Wednesday, February 25, 2009

Dirt Cookies

From "No More Dirt Cookies" by Lima

Dirt Cookies have become almost a staple in the lives of the Haitian poor in this the Year of Our Lord 2008. Men, women and children, reduced to abject poverty in this poorest of all Western Hemisphere countries, try to stay alive on whatever they can find to eat . Americans are appalled by the nightly television pictures of emaciated Haitians dragging themselves through the day and constantly hunting for sustenance. We thought that perhaps the worst degradation had already been seen when we watched children on a mission against starvation picking their way through heaps of refuse with the hopes of salvaging some bit of nourishment. But in fact the at least some Haitians have been degraded even further in their attempts to survive reduced to eating dirt cookies .

A Recipe Not Found at the Bake-Off: If you took the time to look up "dirt cookies" on line you might be surprised at what you would find. It seems there are a number of recipes all including the word "dirt" in the title. You can find a recipe for "dirt cookies", "dirt cake", even "dirt pudding" . And in each recipe the main ingredient used to simulate the dirt element is happily crushed "Oreo Cookies". These "dirt" recipes are so tasty and have that quirky word "dirt" in them which delights kids making such recipes party and dessert favorites. Sadly these "dirt" recipes have exactly nothing to do with the "dirt cookies" being consumed by Haitians today. Their recipe involves combining a little ( very little) amount of cooking oil and a dash of salt with, that's right , dirt.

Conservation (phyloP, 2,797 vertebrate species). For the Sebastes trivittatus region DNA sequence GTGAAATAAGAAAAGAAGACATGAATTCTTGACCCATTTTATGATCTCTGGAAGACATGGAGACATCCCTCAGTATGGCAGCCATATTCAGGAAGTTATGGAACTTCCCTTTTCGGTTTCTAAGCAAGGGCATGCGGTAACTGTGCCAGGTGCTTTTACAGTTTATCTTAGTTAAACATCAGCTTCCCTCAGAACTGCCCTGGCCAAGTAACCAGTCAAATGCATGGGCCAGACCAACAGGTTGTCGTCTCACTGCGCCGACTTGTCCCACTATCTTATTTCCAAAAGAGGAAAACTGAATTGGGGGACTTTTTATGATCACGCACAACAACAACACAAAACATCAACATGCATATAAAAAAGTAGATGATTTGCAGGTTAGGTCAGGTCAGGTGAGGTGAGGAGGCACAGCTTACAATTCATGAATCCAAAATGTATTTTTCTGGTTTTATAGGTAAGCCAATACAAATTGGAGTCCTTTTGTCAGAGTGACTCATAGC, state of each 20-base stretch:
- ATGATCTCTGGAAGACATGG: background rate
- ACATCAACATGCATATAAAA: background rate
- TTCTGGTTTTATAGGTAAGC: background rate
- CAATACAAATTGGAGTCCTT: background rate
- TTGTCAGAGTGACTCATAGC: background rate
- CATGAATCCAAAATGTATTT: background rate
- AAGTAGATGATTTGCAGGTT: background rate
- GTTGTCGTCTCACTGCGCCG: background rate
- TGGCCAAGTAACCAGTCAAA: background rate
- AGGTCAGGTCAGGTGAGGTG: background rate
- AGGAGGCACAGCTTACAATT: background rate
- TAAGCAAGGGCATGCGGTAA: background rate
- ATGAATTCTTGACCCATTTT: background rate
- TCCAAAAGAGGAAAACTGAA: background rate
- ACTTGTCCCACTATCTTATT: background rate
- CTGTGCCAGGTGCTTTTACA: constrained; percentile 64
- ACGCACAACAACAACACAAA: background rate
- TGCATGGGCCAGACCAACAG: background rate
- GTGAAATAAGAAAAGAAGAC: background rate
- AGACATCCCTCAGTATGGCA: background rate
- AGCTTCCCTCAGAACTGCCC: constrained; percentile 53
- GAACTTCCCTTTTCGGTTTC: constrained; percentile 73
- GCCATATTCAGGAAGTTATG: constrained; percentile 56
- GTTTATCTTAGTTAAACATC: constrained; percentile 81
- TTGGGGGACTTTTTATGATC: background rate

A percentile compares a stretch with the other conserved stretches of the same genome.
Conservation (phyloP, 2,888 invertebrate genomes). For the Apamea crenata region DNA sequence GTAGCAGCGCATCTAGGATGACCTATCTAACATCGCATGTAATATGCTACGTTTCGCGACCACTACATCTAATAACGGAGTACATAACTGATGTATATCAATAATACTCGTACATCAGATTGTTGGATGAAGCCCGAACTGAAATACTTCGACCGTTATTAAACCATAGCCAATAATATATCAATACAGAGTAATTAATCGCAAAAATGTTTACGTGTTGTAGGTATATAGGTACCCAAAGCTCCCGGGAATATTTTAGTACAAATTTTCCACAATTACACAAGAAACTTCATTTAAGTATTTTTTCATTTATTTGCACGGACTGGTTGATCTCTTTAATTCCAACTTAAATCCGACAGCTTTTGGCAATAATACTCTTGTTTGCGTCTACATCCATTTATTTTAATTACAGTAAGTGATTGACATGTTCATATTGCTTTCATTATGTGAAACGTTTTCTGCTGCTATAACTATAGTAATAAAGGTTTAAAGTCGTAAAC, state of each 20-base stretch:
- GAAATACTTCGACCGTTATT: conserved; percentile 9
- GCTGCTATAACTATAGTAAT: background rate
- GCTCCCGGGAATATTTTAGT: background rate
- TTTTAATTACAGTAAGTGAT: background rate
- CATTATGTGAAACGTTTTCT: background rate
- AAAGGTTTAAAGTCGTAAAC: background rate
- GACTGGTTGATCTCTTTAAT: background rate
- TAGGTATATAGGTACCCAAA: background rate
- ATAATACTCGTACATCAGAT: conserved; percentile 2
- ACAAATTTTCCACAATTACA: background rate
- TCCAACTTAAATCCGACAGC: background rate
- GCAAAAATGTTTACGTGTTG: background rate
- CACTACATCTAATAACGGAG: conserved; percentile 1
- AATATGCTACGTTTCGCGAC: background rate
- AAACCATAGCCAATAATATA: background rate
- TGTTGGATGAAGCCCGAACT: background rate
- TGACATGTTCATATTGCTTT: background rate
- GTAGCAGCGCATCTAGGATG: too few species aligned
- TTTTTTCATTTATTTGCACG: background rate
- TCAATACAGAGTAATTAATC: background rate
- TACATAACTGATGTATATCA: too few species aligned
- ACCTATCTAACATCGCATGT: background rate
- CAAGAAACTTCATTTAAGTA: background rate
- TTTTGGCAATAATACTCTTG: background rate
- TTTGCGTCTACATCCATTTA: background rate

Oh its special dirt to be sure, the kind that is brought in by loads from the central plateau of this tiny nation. It is yellowish in color and before it is mixed with the other ingredients the dirt is screened to remove unwanted lumps and pebbles. After mixing and forming the round shaped "cookies" they are often place on house roofs to dry in the sun. The result of this effort is "dirt cookies". It is this barely edible commodity that is being sold and consumed in Haiti in the absence of nutritious food. For some Dirt Cookies are making up for missing meals. Children find some satisfaction in being able to consume something and have a feeling of fullness in their stomachs. While they are generally lacking in any type of nutritional value for the time being they give form to the concept "better than nothing". How much better than nothing of course remains open to serious question.

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"If a nation expects to be ignorant and free, in a state of civilization, it expects what never was and never will be." Thomas Jefferson

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